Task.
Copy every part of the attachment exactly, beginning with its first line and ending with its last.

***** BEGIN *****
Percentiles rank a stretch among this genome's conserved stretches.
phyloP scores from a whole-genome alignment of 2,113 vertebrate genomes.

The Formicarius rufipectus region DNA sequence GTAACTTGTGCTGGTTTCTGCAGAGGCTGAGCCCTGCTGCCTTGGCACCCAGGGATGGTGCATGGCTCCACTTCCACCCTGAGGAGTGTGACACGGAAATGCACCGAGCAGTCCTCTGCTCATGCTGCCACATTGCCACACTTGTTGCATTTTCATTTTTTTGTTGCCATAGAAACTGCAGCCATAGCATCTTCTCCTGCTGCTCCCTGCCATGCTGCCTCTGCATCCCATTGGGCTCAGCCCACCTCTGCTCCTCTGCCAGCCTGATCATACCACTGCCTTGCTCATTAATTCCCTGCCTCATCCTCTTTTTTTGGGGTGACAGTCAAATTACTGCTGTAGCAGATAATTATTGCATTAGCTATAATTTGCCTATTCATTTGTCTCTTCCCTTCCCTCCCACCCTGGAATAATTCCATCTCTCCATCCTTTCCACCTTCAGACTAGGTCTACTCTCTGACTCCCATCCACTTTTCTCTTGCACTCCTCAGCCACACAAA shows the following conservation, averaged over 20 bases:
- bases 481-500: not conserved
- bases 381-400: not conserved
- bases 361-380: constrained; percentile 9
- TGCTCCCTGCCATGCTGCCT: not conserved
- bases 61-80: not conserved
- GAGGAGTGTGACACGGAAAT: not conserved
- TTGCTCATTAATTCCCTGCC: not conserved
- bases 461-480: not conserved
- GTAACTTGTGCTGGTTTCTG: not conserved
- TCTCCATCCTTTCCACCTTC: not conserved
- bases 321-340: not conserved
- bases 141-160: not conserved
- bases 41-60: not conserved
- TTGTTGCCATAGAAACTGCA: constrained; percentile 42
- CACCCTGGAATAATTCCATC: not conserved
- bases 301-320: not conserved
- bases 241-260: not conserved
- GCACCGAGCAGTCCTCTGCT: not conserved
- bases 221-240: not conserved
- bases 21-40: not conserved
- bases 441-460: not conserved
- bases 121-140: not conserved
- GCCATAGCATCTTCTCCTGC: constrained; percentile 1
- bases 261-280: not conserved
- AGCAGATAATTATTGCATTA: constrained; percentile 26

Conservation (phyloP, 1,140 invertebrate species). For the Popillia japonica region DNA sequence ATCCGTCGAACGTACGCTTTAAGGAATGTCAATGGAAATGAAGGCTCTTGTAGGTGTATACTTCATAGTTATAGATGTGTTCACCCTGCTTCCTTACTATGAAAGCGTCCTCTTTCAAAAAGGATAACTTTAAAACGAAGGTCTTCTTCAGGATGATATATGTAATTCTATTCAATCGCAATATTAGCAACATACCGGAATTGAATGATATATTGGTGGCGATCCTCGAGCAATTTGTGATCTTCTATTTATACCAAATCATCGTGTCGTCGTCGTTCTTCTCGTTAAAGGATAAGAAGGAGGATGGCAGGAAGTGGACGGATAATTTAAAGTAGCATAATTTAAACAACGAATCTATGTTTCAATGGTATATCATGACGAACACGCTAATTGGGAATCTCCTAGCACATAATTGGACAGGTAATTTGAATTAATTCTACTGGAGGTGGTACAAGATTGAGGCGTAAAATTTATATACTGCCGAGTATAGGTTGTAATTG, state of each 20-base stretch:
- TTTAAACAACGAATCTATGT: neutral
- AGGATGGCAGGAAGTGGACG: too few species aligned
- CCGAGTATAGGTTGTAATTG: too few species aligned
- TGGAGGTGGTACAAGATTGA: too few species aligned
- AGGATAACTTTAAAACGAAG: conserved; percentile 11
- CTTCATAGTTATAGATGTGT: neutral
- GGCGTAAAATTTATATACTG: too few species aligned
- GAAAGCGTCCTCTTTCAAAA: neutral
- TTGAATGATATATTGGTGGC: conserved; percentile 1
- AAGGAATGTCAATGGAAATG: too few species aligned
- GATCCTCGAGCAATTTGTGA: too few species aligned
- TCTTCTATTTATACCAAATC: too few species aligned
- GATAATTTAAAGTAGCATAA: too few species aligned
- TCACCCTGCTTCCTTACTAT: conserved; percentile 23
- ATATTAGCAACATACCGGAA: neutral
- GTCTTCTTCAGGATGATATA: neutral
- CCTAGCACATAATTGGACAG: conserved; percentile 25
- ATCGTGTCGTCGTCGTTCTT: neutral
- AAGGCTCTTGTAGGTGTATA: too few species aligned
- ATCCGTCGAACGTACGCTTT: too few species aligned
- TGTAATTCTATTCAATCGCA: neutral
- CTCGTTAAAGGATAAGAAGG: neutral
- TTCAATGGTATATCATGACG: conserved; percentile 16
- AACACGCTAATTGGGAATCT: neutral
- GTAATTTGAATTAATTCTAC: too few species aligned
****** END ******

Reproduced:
Percentiles rank a stretch among this genome's conserved stretches.
phyloP scores from a whole-genome alignment of 2,113 vertebrate genomes.

The Formicarius rufipectus region DNA sequence GTAACTTGTGCTGGTTTCTGCAGAGGCTGAGCCCTGCTGCCTTGGCACCCAGGGATGGTGCATGGCTCCACTTCCACCCTGAGGAGTGTGACACGGAAATGCACCGAGCAGTCCTCTGCTCATGCTGCCACATTGCCACACTTGTTGCATTTTCATTTTTTTGTTGCCATAGAAACTGCAGCCATAGCATCTTCTCCTGCTGCTCCCTGCCATGCTGCCTCTGCATCCCATTGGGCTCAGCCCACCTCTGCTCCTCTGCCAGCCTGATCATACCACTGCCTTGCTCATTAATTCCCTGCCTCATCCTCTTTTTTTGGGGTGACAGTCAAATTACTGCTGTAGCAGATAATTATTGCATTAGCTATAATTTGCCTATTCATTTGTCTCTTCCCTTCCCTCCCACCCTGGAATAATTCCATCTCTCCATCCTTTCCACCTTCAGACTAGGTCTACTCTCTGACTCCCATCCACTTTTCTCTTGCACTCCTCAGCCACACAAA shows the following conservation, averaged over 20 bases:
- bases 481-500: not conserved
- bases 381-400: not conserved
- bases 361-380: constrained; percentile 9
- TGCTCCCTGCCATGCTGCCT: not conserved
- bases 61-80: not conserved
- GAGGAGTGTGACACGGAAAT: not conserved
- TTGCTCATTAATTCCCTGCC: not conserved
- bases 461-480: not conserved
- GTAACTTGTGCTGGTTTCTG: not conserved
- TCTCCATCCTTTCCACCTTC: not conserved
- bases 321-340: not conserved
- bases 141-160: not conserved
- bases 41-60: not conserved
- TTGTTGCCATAGAAACTGCA: constrained; percentile 42
- CACCCTGGAATAATTCCATC: not conserved
- bases 301-320: not conserved
- bases 241-260: not conserved
- GCACCGAGCAGTCCTCTGCT: not conserved
- bases 221-240: not conserved
- bases 21-40: not conserved
- bases 441-460: not conserved
- bases 121-140: not conserved
- GCCATAGCATCTTCTCCTGC: constrained; percentile 1
- bases 261-280: not conserved
- AGCAGATAATTATTGCATTA: constrained; percentile 26

Conservation (phyloP, 1,140 invertebrate species). For the Popillia japonica region DNA sequence ATCCGTCGAACGTACGCTTTAAGGAATGTCAATGGAAATGAAGGCTCTTGTAGGTGTATACTTCATAGTTATAGATGTGTTCACCCTGCTTCCTTACTATGAAAGCGTCCTCTTTCAAAAAGGATAACTTTAAAACGAAGGTCTTCTTCAGGATGATATATGTAATTCTATTCAATCGCAATATTAGCAACATACCGGAATTGAATGATATATTGGTGGCGATCCTCGAGCAATTTGTGATCTTCTATTTATACCAAATCATCGTGTCGTCGTCGTTCTTCTCGTTAAAGGATAAGAAGGAGGATGGCAGGAAGTGGACGGATAATTTAAAGTAGCATAATTTAAACAACGAATCTATGTTTCAATGGTATATCATGACGAACACGCTAATTGGGAATCTCCTAGCACATAATTGGACAGGTAATTTGAATTAATTCTACTGGAGGTGGTACAAGATTGAGGCGTAAAATTTATATACTGCCGAGTATAGGTTGTAATTG, state of each 20-base stretch:
- TTTAAACAACGAATCTATGT: neutral
- AGGATGGCAGGAAGTGGACG: too few species aligned
- CCGAGTATAGGTTGTAATTG: too few species aligned
- TGGAGGTGGTACAAGATTGA: too few species aligned
- AGGATAACTTTAAAACGAAG: conserved; percentile 11
- CTTCATAGTTATAGATGTGT: neutral
- GGCGTAAAATTTATATACTG: too few species aligned
- GAAAGCGTCCTCTTTCAAAA: neutral
- TTGAATGATATATTGGTGGC: conserved; percentile 1
- AAGGAATGTCAATGGAAATG: too few species aligned
- GATCCTCGAGCAATTTGTGA: too few species aligned
- TCTTCTATTTATACCAAATC: too few species aligned
- GATAATTTAAAGTAGCATAA: too few species aligned
- TCACCCTGCTTCCTTACTAT: conserved; percentile 23
- ATATTAGCAACATACCGGAA: neutral
- GTCTTCTTCAGGATGATATA: neutral
- CCTAGCACATAATTGGACAG: conserved; percentile 25
- ATCGTGTCGTCGTCGTTCTT: neutral
- AAGGCTCTTGTAGGTGTATA: too few species aligned
- ATCCGTCGAACGTACGCTTT: too few species aligned
- TGTAATTCTATTCAATCGCA: neutral
- CTCGTTAAAGGATAAGAAGG: neutral
- TTCAATGGTATATCATGACG: conserved; percentile 16
- AACACGCTAATTGGGAATCT: neutral
- GTAATTTGAATTAATTCTAC: too few species aligned